[Handwoven linen, concrete, Murano glass and marble tile, cement, inkjet prints from 35mm negatives, cardboard]
Prefab Arcadia responds to the history and development of Tapiola, global icon of postwar avant-garde architecture and "anti-urban urban planning". During a four-month artist residency in Tapiola, I researched the garden city's utopian, socialist ideals in contrast to its evolution as a living community. What emerged were entangled themes such as wellness and normativity, consumerism and aesthetics, privacy and community-building.
Innovative prefabrication techniques born of post-war austerity were employed in the thoughtful architecture and landscape design of Tapiola's neighbourhoods. Through the original placement and orientation of windows and balconies, yards and forest paths, emerged new dynamics of gender, class, privacy, and relationship to nature.
Tapiola has been criticized as an arcadia for the well-off, rooted in normative hetero-patriarchal values, and resistant to change. Although prefabricated towns are notoriously difficult to adapt as populations shift, Tapiola has evolved and sprawled for better or for worse. Informed by many, often contradictory, opinions about Tapiola, Prefab Arcadia attempts to weave a nuanced and ambiguous picture of a complex place.
In the spirit of contradictions, Prefab Arcadia freely combines weaving with photography, concrete, tile, and prefabricated panels. Handwoven white-on-white linen textiles speak to Tapiola's “White Functionalist” style. The semi-translucent designs on opaque grounds evoke windows, walls, and the spatial porousness of Tapiola. One traditional application of Huck Lace would be for window curtains that let in the light while offering privacy within.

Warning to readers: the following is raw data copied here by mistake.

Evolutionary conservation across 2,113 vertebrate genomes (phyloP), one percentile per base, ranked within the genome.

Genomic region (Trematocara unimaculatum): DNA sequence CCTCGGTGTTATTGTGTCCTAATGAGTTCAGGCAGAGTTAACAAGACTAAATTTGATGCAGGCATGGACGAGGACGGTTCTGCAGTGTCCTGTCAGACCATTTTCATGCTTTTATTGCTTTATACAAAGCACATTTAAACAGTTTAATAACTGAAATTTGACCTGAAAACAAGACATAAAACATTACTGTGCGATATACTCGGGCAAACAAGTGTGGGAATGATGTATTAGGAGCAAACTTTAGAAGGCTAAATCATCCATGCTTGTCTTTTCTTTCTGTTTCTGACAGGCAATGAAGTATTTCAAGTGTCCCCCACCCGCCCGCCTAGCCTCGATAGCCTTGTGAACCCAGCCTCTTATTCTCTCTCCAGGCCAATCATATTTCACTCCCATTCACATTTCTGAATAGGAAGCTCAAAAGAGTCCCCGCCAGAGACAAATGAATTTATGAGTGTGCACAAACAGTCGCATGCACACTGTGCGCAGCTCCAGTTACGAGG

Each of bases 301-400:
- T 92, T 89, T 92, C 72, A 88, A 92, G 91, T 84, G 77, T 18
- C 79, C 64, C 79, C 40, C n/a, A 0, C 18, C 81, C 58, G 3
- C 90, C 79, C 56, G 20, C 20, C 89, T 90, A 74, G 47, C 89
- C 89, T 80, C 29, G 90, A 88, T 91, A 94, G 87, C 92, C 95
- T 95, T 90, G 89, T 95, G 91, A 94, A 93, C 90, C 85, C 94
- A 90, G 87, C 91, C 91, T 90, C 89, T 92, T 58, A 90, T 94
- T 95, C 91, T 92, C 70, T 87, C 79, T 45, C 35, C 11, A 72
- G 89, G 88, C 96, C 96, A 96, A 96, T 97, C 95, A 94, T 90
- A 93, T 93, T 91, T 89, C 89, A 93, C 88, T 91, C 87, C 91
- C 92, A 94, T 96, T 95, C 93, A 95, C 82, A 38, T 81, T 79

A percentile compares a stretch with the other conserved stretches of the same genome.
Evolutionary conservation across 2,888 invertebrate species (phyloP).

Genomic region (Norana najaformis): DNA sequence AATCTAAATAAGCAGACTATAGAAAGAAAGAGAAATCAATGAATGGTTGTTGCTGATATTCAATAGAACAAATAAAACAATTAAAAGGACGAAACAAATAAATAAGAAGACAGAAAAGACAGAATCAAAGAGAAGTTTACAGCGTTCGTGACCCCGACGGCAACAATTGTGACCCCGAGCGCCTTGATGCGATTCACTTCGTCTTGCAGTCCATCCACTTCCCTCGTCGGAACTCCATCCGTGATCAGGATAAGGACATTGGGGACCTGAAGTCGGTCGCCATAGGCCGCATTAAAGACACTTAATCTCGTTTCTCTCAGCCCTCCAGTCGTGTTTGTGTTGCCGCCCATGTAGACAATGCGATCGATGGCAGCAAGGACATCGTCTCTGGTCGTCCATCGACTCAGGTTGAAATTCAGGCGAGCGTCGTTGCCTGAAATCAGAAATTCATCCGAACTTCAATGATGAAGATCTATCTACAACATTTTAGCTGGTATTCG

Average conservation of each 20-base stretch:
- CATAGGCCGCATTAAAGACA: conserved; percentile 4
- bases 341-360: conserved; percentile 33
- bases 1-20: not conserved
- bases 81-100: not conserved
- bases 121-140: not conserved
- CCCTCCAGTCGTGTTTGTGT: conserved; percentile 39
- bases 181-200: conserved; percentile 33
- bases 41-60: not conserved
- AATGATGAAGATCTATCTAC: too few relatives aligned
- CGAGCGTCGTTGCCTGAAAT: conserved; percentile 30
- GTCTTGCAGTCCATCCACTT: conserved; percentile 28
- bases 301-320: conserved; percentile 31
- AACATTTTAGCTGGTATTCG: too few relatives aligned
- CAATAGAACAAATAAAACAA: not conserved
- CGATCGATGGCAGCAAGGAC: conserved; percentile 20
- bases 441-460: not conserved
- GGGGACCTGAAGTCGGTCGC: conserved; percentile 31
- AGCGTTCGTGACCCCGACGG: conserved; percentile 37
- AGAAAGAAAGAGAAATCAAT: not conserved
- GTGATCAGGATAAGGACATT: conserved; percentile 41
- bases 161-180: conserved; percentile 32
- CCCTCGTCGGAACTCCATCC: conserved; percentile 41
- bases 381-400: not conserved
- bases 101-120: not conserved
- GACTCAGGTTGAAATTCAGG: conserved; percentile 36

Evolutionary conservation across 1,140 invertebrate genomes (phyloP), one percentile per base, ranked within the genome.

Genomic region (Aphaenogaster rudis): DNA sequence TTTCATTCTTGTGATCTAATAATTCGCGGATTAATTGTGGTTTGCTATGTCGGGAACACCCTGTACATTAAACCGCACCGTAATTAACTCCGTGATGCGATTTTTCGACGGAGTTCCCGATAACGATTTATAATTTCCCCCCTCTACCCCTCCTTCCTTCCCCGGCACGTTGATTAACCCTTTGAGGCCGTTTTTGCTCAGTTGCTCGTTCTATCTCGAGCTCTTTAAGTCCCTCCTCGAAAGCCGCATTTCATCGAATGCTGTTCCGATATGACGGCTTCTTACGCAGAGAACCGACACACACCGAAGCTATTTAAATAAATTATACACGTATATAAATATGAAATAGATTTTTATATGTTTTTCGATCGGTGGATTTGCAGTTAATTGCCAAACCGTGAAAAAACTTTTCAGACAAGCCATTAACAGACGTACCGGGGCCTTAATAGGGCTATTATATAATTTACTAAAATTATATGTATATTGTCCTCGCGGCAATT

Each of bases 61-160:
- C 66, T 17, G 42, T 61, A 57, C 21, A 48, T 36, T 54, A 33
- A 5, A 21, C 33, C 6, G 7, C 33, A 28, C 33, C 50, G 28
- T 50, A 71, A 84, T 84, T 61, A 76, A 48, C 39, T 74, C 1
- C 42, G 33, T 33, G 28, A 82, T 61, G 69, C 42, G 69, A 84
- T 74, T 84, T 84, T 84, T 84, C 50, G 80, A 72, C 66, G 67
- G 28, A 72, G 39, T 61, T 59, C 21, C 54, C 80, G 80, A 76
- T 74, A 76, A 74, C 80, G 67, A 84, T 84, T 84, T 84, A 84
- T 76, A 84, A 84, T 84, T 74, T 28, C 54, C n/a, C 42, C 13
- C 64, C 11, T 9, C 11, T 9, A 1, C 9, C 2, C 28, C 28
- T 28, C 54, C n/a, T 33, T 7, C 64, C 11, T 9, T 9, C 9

Prefab Arcadia was presented at KAMU Museum's WeeGee lounge in Espoo, Finland from December 7, 2022 to January 15, 2023.
Video, editing, and sound by Hannu Karjalainen.
These works were created at Tapiola Guest Studio in the context of the residency exchange program and collaboration by the Finnish Artists’ Studio Foundation and Conseil des arts et des lettres du Québec. The Tapiola Guest Studio and the residency program of the Finnish Artists’ Studio Foundation have been supported by the Arts Promotion Centre of Finland and the City of Espoo. Special thanks to: Joel Young, Riikka Suomi-Chande, Johanna Vähäpesola, Kampparit, Elina Hatakka, the KAMU team, OMNIA Espoo weaving station, Teija Isorättyä, Anusuya Krishnaswamy, Kaisaleena Halinen, Eleni Tsitsirikou, and the Rehor family.
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